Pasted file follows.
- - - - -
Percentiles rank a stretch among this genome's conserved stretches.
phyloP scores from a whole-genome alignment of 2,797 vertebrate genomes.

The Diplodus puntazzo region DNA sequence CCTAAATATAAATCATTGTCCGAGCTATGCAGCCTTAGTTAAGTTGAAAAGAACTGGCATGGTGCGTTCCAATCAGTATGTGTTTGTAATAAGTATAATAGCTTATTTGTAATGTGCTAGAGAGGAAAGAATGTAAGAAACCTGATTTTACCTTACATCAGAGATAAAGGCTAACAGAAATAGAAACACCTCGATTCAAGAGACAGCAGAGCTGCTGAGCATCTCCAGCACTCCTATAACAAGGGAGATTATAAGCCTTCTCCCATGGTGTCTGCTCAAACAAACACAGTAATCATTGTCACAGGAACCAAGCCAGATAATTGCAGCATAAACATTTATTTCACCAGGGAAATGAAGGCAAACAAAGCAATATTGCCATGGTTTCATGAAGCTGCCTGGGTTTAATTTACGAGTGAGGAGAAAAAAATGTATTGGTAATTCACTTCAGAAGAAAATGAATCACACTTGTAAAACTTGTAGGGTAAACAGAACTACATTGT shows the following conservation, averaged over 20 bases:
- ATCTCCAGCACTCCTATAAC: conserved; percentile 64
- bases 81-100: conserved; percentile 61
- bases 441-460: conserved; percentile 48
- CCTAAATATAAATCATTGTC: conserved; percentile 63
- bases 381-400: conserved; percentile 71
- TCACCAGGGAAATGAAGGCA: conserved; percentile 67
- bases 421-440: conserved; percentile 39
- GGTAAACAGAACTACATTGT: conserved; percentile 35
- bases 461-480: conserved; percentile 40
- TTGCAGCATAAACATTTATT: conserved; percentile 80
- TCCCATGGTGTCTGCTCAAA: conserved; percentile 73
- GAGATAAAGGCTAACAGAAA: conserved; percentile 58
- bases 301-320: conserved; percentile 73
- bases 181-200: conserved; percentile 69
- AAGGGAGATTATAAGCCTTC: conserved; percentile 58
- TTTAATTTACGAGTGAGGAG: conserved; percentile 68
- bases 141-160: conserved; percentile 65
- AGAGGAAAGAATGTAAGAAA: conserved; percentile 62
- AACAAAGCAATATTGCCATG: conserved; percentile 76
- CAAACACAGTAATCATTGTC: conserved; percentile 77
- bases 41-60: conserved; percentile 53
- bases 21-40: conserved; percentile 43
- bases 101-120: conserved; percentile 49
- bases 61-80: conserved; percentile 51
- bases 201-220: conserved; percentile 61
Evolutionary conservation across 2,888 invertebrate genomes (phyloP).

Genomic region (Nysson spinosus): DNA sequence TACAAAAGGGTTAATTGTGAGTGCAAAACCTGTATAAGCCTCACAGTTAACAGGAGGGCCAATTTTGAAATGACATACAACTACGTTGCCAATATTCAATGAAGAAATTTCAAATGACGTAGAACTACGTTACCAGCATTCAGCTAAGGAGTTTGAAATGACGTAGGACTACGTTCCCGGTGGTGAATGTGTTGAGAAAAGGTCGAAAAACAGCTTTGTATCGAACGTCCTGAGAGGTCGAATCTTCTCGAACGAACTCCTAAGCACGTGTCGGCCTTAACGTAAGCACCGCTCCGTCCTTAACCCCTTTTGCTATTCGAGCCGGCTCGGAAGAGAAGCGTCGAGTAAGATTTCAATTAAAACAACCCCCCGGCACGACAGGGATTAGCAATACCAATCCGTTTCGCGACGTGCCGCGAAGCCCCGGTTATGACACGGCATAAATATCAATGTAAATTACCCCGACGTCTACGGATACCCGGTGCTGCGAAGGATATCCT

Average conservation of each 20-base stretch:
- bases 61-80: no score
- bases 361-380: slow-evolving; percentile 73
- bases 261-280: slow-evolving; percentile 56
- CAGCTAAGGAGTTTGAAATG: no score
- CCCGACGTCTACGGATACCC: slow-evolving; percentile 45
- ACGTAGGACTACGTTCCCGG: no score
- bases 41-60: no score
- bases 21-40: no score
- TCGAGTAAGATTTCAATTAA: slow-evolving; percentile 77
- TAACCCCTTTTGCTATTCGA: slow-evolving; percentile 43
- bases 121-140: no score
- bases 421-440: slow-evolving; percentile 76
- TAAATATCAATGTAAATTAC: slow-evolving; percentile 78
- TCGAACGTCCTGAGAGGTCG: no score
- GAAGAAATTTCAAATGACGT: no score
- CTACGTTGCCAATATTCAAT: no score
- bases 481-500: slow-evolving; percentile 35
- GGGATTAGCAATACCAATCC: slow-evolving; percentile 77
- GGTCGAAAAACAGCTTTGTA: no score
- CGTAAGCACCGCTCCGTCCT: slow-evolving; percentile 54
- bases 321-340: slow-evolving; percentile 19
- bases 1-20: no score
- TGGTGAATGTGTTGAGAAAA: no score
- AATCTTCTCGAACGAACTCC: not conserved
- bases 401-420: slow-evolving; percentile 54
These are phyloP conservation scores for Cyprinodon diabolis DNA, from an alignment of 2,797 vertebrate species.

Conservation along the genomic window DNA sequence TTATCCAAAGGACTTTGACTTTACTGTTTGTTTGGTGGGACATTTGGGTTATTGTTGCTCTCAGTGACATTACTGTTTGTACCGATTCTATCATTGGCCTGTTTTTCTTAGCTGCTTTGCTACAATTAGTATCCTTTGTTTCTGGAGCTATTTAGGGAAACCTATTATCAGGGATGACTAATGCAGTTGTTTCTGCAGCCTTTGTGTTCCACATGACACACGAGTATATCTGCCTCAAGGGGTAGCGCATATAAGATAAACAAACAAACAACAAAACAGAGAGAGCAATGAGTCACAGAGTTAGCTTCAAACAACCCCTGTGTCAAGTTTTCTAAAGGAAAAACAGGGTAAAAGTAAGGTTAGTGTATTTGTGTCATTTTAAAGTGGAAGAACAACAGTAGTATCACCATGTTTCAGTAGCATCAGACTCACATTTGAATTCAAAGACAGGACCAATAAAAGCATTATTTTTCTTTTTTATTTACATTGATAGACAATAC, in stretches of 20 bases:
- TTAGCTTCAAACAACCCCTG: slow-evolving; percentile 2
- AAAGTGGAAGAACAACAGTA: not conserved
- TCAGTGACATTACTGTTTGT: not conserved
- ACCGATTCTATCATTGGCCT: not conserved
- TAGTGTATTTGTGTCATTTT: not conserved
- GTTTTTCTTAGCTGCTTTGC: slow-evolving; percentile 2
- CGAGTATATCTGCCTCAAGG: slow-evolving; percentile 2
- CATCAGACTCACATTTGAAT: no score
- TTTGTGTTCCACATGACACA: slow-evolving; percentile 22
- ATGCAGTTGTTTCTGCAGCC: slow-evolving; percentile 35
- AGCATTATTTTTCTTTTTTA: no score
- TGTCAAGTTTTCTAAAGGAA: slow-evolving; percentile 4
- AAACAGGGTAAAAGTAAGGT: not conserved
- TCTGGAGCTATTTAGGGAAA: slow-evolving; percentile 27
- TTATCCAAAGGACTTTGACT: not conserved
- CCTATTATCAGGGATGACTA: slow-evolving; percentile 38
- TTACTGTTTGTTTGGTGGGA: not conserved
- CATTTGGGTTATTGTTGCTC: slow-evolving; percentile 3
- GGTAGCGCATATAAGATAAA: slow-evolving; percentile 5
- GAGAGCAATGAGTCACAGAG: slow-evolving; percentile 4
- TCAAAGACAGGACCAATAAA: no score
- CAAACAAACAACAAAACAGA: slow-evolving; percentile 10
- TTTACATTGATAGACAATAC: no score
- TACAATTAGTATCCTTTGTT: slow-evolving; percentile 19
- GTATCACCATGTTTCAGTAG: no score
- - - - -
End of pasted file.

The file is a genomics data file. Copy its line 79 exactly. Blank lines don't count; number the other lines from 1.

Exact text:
- TCAAAGACAGGACCAATAAA: no score